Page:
Life Lessons
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Don’t Stand So Close to Me. Especially at the Grocery Store

(Photo: Flickr.com; Graphic: Nancy Gonzalez/ TueNight.com)

I love my personal space.

At the same time, I also try to remember that I’m on the planet as one person among many, many other people. I try to help where I can and leave others in peace to be themselves — to “do them,” as it were.

Until they’re behind me in the grocery line.

Apparently, I have some deeply held beliefs about how much space I can expect to have to for myself, and about how little is too little. If I see you in a yoga studio without your mat space clearly marked on the floor, I will show you exactly what I mean.

I’m not bragging about this predisposition. I’m not excited about anything that makes me feel intolerant of other people and their pushy, all-up-on-me ways. I can concede that it’s not them, it’s me.

Kinda.

Sting and I are on the same lyrical page with at least one thing. Don’t stand so FREAKING CLOSE to me.

I don’t hate people, I swear. I’m not a germaphobe. I was hugged and loved adequately from birth, and I had a large extended family who sat next to each other on couches and at smallish dinner tables without unusual incident. I didn’t have a ton of friends as a young kid, but during high school and college my circle grew, and along with it came the typical cramming into cars and beach houses and concert seats and restaurant booths that always had room for one more.

All of that said, Sting and I are on the same lyrical page with at least one thing. Don’t stand so FREAKING CLOSE to me.

I wish it weren’t true — mea culpa, mea culpa — but I feel better being honest about it. Because it’s a drag to be this way in a daily life that’s a virtual minefield of people and proximity. Coffee shop lines, work meetings, interactions with students — all of it can be fodder for someone to try to sit on my lap while they conduct their lives.

But the grocery line is the worst, and it’s where I have the most trouble understanding the behavior of my fellow shoppers. I’m not a dawdler by nature. I unload my cart pretty fast, without crowding the person in front of me while she completes her transaction. She could be as space-crazy as I am, and I believe in nothing as much as the Golden Rule. But no matter how few items I have, or how quickly I move, the person behind me always seems to be jamming her cart and/or herself up as close to me as physically possible. She’ll throw her stuff on the belt as soon as there are centimeters of space. Her tomatoes will become my tomatoes. Her copy of Glamour will become dangerously close to going home with me — until she inexplicably determines that I’m trying to steal her stuff. She’ll side-eye me, pointedly putting down the stick that blocks the contents of her grocery cart from mine. The stick, I might add, that should have been put there when she first started unloading her stuff.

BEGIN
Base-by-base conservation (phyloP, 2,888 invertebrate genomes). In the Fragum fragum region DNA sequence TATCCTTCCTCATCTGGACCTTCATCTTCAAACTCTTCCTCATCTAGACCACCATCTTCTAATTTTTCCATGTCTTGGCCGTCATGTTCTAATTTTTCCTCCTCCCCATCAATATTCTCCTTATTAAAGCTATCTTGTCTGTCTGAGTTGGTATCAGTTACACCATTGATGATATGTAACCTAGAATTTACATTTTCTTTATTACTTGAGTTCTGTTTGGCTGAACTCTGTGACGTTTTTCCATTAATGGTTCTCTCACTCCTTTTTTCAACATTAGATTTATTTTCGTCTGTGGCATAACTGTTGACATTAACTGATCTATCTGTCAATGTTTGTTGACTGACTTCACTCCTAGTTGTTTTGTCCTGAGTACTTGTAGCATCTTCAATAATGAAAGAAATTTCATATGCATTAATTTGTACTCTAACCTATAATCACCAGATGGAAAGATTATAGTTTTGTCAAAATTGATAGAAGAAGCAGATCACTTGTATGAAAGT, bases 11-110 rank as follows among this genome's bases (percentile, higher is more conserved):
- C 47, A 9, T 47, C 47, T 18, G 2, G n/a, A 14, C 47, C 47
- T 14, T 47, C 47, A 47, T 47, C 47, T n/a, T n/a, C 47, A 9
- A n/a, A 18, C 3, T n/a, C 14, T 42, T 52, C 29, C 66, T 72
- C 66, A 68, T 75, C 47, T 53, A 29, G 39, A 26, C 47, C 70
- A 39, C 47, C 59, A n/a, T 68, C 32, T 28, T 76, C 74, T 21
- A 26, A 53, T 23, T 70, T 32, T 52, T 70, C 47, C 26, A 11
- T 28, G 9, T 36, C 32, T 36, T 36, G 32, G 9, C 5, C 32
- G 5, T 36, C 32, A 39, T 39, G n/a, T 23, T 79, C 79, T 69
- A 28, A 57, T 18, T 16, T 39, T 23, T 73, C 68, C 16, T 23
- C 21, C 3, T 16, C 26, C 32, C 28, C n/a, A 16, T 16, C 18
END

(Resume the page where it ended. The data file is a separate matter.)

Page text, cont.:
You know, this all may just be me. Feel free to confirm this.

The other day as I was checking out, a woman leaned her elbow on the check-writing counter just inches from where I was punching in my ATM info. I wanted not to care, but I did. I tried to breathe through it. I wanted to ask this lady if her loud sighs meant that she needed to hug it out. I wanted to be able to evaporate, to get out of there. I wanted it not to be happening.

I don’t think I was particularly nice to that lady, who may have just been tired or struggling or dealing with whatever it was that compelled her to rest her head almost directly onto a stranger’s shoulder in the grocery store line. I wonder if people who practice mindfulness meditation or Reiki or whatever would have been better behaved if they were in my shoes. Probably, and I suppose it might do me some good to start practicing one of those things. My un-meditative self left the store clutching my neck, unable to comprehend the basic difference between these two types of humans — those who will stand right on top of you without blinking, and people like me, who need to stand a few inches apart from others to conduct business. Just a few, please, and then we will be on our way. We might even wave and smile.

I’m not sure I’ll ever be able to reconcile these two personality types. I’ll probably always crave my personal space. But I’m committed to personal growth and increased understanding of my fellow humans. From over here.

Filed under: Life Lessons

by

Laurie White

Laurie White is a writer, editor, photographer, and occasional college professor and counselor. She found the internet in the late 90s and has not emerged since. A contributing editor at BlogHer.com, pop culture writer for Babble.com, and community and communications manager for Mom2.0 Summit, she is a professional aunt who lives in the Maryland suburbs of Washington, D.C. You can find her at LaurieMedia (lauriemedia.com), on Twitter @lauriewrites and on Instagram @laurieanne.

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